By Peter Starr
Çankaya Üniversitesi Fen-Edebiyat Fakültesi, Journal of Arts and Sciences, No. 11 (2009)
Abstract: This article will present what we know of the life and times of an important alchemist, Ibn Umayl. It is entitled ‘Towards a Context’ because I have not yet consulted a number of his treatises, which are mostly only available as manuscripts. Ibn Umayl’s position in alchemy accords with Hermetic doctrines, and may have developed as a traditionalist reaction to developments in alchemy around the time of Jabir ibn Hayyan. The paper offers an overview of the influence Ibn Umayl on western literature, beginning with a quotation from The Canterbury Tales which shows knowledge of Ibn Umayl. The overview then goes on to look at the reception of his works in Arabic-Islamic alchemy. The last part of the paper, which makes use of published research and unpublished manuscripts, puts together what we know of his life, and places his ideas in the context of a school of thought. The writer is inclined to agree with researchers who say that Ibn Umayl was Egyptian, although the evidence is conflicting. Quoting The Pure Pearl and The Silvery Water in particular, the article emphasizes the alchemist’s faithfulness to Hermetic doctrines, although in a particular, Islamic, dispensation.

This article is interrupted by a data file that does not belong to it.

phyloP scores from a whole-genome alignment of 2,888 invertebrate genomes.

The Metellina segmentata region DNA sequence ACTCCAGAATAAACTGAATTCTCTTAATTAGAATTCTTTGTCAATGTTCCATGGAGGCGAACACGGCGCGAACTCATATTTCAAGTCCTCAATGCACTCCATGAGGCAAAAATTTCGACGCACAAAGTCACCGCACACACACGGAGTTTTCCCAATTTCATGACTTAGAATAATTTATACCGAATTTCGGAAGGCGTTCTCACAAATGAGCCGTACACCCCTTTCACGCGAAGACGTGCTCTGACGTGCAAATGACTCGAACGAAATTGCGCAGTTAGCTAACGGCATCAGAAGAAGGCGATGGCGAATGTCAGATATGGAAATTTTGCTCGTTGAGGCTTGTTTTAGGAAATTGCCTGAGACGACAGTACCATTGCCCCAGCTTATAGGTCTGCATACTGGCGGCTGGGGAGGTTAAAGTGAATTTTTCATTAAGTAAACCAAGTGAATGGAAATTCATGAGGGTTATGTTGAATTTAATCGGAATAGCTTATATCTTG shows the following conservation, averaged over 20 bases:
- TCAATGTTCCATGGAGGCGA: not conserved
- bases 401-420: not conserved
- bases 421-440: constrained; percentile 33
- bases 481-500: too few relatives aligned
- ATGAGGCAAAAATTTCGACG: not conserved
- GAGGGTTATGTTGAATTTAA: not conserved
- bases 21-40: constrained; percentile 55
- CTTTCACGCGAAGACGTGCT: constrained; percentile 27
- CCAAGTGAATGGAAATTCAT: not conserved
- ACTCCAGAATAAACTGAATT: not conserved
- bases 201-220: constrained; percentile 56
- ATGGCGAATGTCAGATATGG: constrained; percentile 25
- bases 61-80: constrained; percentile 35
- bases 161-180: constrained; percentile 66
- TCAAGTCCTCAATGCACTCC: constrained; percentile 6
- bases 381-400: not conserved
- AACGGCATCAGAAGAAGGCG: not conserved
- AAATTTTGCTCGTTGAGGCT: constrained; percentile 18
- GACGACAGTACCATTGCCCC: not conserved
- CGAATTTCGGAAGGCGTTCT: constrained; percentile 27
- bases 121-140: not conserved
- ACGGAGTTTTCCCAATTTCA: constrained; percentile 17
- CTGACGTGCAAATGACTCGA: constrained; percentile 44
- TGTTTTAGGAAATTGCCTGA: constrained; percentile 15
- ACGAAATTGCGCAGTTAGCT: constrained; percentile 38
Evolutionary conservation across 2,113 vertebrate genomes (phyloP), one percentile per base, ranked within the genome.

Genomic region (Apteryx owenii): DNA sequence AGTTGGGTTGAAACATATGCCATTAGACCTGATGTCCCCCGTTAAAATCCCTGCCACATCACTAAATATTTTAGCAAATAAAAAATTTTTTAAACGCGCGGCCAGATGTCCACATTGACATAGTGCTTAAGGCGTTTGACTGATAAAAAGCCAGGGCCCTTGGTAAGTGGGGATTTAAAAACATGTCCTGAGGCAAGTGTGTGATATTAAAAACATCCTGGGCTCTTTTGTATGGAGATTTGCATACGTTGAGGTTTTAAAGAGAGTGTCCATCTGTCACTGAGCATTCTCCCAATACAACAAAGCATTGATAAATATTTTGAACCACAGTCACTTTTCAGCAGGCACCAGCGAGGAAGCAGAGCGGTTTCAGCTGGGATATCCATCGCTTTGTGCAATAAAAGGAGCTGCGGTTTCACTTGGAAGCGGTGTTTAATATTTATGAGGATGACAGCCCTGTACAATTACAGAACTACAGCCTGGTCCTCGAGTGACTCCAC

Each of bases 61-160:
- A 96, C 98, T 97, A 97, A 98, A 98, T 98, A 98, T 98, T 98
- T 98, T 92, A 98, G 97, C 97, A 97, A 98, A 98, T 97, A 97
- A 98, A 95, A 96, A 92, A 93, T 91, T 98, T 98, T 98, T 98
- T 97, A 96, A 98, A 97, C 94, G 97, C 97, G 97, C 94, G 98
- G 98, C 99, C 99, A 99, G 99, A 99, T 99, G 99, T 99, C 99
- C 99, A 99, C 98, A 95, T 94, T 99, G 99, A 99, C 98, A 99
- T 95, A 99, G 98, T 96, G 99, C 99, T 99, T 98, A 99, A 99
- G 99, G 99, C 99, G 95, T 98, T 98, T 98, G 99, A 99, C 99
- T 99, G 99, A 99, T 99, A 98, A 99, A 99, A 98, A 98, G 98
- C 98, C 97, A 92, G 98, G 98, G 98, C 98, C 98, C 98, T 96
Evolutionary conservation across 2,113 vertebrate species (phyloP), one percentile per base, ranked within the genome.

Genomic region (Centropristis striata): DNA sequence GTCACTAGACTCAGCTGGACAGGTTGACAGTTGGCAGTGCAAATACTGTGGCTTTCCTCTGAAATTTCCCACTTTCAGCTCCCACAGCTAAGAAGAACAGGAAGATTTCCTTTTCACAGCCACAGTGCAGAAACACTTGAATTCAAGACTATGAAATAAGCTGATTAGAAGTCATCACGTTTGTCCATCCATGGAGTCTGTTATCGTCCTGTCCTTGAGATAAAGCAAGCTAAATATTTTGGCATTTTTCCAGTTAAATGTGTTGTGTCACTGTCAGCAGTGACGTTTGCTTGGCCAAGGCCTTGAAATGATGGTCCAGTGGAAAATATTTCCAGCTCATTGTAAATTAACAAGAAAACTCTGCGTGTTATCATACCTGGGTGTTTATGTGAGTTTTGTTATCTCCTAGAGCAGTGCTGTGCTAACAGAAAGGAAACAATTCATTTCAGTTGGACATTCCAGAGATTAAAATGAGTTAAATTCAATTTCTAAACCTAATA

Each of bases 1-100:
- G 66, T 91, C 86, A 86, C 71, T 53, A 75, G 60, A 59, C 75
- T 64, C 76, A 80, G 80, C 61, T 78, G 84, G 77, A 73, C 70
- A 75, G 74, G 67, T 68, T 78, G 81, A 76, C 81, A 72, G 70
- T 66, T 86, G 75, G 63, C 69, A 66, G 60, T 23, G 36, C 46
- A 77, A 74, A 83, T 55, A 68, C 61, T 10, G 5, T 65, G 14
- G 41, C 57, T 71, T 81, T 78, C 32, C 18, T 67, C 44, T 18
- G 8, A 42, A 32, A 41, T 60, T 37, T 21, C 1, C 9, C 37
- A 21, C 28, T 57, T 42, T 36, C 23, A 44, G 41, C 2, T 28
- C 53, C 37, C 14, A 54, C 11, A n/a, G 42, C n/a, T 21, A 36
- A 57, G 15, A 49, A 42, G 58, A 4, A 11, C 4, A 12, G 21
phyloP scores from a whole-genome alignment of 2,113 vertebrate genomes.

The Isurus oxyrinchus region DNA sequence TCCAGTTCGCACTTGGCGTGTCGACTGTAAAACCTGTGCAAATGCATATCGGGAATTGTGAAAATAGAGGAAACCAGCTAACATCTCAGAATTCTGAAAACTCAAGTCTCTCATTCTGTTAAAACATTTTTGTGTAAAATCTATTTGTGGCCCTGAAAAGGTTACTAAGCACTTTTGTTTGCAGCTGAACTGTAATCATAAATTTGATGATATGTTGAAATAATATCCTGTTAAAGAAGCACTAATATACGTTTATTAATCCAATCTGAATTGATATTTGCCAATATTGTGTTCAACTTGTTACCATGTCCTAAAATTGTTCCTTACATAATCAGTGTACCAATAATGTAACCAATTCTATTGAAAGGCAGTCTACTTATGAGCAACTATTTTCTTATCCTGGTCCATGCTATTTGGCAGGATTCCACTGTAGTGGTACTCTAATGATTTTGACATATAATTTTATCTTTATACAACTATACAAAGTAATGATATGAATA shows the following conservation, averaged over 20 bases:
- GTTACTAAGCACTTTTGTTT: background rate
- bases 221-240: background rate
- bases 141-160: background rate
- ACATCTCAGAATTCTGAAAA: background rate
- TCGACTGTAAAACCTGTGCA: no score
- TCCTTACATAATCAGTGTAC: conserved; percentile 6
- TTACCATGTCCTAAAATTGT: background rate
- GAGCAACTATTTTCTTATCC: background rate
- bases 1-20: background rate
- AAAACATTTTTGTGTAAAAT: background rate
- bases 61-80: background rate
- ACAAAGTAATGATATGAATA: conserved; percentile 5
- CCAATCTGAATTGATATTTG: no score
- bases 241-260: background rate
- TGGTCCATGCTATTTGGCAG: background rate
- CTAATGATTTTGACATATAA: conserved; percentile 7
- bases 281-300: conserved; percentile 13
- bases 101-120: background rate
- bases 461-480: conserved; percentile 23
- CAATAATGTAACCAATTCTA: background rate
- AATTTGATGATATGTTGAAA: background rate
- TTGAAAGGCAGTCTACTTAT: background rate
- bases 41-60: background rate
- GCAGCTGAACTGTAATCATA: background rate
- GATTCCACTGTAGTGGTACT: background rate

Excerpt: For all his devotion to Greek alchemy, it is important for Ibn Umayl that he writes as a Muslim, and he frequently mentions his religion. He gives an account of his doctrine ‘for you [Abu al-Husayn] and for all our brothers who are pious Muslims’. Our author occasionally quotes verses in the Qur’an of interest to alchemists. He sees himself as following ‘predecessors among the sages of Islam’. While reflecting many later Muslim alchemists, he says he has ‘recognized the merits’ of Dhu an-Nun al-Masri and Khalid ibn Yazid, who, he claims, conform with the teaching of the ancients. He repeatedly calls on God to help his co-religionists.
The Islamic character of this revelation of alchemy is paramount, and a passage in The Pure Pearl is revealing. In a section also notable for the fact that it predicts Ibn Umayl’s death and the succession of Abu al-Hasan as-Siqili, who is to ‘become part of’ his teacher, Abu al-Hasan asks about an intermediary principle between the male and female which they call ‘Shaytanil’. He says:
‘Then, by God, tell me about it in Arabic, so that the wisdom be complete in me.’ So Sheikh Muhammad ibn Umayl said… ‘I ask God’s pardon for having revealed this secret. Receive it, then, in Arabic, and hide it in silence…’ (middle of chapter one)